Narrative Painting Part II: Kyle Staver at Kent Fine Art

Sept 9 - Oct 22, 2016

Adam and Eve and the Goats, 2016, Oil on canvas, 54 x 64 in.

Staver creates a palette so disciplined and toned down that the light glaring or filtering in, catching an edge of a knife or the side of a goat or a swan or a cardinal’s breast or a shoulder, is startlingly lifelike and shows a very particular moment in time—not an easy thing to pull off in paint. I’m reminded of the slanting light in October in New York and the darker shadows. The photos, by equalizing the tones, simply can’t do them justice.

The paintings depict Greek and Roman myths and biblical (Old Testament) subjects. This is a combination that artists worked with in the Renaissance (presumably shown in different venues though?) and that I’ve never questioned. They seemed to go together pretty well in art history classes, but considering it now on seeing this show, it doesn’t seem so obvious. Aren’t these two opposing belief systems?

Or maybe they aren’t, they are stories and belong to all of us when we need them.

“The truth is, it is the myths that are still out there waiting to wake us and be seen by us, like a tree waiting to greet our newly opened eyes.” – Roberto Calasso, “The Myth of Cadmus and Harmony”

The Garden of Eden section of the Bible is too short—the myths flesh it out. Not that they describe a peaceful perfect world but particularly in Ovid’s “Metamorphoses” we are in a fluid relationship with the plants, the animals and the stars—not cast out as self-conscious sinners who can never return. For me the Garden of Eden seems to be my own early childhood, before shit happened and before I became aware that the world contained suffering on the scale that it does.

John Yau, writing in Hyperallergic, reads Staver’s interpretations as leaving the door open for other possible outcomes—a delightful idea that Hero rises to the top instead of falling, Goliath doesn’t fall down dead, Adam and Eve don’t eat the apple—no serpent in Stavers’ picture entices them either—and they feed the apple to their friendly goats.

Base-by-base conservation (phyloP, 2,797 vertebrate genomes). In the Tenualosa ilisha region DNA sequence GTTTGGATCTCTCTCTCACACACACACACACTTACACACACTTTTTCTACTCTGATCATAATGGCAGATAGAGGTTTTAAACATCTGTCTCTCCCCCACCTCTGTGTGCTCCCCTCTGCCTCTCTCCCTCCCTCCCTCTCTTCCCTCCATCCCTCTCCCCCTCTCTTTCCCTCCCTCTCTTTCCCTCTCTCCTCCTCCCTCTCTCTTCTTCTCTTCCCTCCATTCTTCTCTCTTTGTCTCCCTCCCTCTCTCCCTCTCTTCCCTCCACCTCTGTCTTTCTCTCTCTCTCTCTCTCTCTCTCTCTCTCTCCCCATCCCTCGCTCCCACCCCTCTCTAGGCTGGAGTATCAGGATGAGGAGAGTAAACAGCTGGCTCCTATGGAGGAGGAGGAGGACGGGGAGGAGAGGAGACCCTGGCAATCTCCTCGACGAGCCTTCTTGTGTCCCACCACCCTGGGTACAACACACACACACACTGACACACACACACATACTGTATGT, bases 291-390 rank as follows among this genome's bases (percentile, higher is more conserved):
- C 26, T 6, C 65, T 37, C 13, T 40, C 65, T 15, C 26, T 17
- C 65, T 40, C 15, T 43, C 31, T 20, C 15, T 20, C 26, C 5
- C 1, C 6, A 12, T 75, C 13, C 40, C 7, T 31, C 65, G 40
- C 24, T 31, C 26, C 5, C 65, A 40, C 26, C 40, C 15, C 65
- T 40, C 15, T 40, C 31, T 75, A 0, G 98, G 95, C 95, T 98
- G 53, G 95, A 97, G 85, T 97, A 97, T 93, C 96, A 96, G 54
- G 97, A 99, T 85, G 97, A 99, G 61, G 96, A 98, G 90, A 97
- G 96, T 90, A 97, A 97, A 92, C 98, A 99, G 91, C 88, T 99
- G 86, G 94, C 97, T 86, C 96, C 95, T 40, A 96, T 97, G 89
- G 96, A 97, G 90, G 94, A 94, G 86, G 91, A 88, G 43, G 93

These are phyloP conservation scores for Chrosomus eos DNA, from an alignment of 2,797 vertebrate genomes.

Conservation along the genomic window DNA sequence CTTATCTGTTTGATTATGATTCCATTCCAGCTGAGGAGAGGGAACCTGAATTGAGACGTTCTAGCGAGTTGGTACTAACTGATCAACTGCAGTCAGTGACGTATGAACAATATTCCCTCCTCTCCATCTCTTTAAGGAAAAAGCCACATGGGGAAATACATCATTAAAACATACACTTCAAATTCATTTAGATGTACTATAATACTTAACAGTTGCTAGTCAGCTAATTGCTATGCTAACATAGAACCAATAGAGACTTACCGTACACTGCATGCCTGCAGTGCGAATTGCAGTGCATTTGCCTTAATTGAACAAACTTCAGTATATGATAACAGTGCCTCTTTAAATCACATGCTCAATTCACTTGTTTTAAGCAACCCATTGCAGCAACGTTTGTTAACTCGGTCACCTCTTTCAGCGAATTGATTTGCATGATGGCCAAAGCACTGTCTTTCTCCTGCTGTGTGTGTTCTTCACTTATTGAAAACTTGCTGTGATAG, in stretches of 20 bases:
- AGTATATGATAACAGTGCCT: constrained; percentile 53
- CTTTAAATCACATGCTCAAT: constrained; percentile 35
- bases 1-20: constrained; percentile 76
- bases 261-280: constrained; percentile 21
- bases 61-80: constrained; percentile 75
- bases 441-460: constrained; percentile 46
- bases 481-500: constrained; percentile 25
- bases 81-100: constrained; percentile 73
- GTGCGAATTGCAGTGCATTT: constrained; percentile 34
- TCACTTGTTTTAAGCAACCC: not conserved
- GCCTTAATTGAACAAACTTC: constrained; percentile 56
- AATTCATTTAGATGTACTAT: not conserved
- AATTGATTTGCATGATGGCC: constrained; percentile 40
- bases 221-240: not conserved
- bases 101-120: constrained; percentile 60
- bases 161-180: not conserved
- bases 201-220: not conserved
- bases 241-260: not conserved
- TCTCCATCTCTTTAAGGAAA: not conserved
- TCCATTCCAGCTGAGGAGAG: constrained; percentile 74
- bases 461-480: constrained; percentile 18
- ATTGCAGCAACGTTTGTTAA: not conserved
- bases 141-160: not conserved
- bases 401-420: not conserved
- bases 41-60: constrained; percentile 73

Of course if Adam and Eve didn’t eat the apple and feed it to the goats, it’s hard to explain human and goat behavior. Goats are a symbol of Satan too, though, and so—it’s all so confusing. And would such an afternoon pleasure be told and retold?

And for the rest of my wanderings through the gallery and ever since, I have been considering two problems in revisiting the myths as subject matter for painting.

The first is—are we familiar enough with the stories for them to be meaningful to us? The second is that ours is a literal age, overrun with fundamentalists and I’m not just talking about the religious ones—we seem to have trouble understanding metaphor. Oh, that’s actually a third problem.

David and Goliath, 2016 Oil on canvas 52 x 58 in.
David and Goliath, 2016 Oil on canvas 52 x 58 in.

The story of David and Goliath is a nasty episode. It’s about a continuing war and a jealous king and competitive brothers–not just heroism and grateful accolades as presented in Sunday school; it’s richer but sadder. Staver does not show the complexity or bring the story symbolically into the present (except for that Wusthof Classic Chef knife), it’s just a boy throwing a rock at a guy, but nonetheless she has sent this viewer through a convoluted thought experiment on what these stories might still mean to us. Palestinian children throwing stones at the Israeli soldiers? Oy veh.

Narcissus, 2016 Oil on canvas 54 x 58 in.
Narcissus, 2016 Oil on canvas 54 x 58 in.

Or Narcissus? It seems to have nothing to do with the myth of Narcissus. The main character in the painting is a woman, and though she gazes at a muddied picture of herself in a pool, she’s surrounded by swans—a symbol of love and devotion. I don’t think she’ll stay there long. In this painting Staver drains the meaning from a myth that is still resonating strongly in contemporary life.

Rightly or wrongly, this disappointed me. “Narcissism” is one of the most common lay diagnoses of what’s wrong with our social life today—not as a description of a person in love with their own appearance or one to feel pity for but rather as some combination of the following: psychological definition (1) or the psychoanalytic one (2).

  1. extreme selfishness, with a grandiose view of one’s own talents and a craving for admiration, as characterizing a personality type.
  2. self-centeredness arising from failure to distinguish the self from external objects, either in very young babies or as a feature of mental disorder.

What a knowledge of the full story of this myth could add to the contemporary discussion is that narcissism is a curse, a tragedy for those who suffer it as well as those around them. The Gods took such pity on the poor fool; they turned him into a flower.

That’s what I love about Ovid’s “Metamorphoses,” which I can almost say is my religion—yes, I am a Metamorphosian! Because it animates the natural world and if you do a heroic deed or love too much or a god treats you really badly or you do a stupid tragic thing like not being able to tear yourself away from looking at your own image, you might be changed into a tree or an animal or a constellation.



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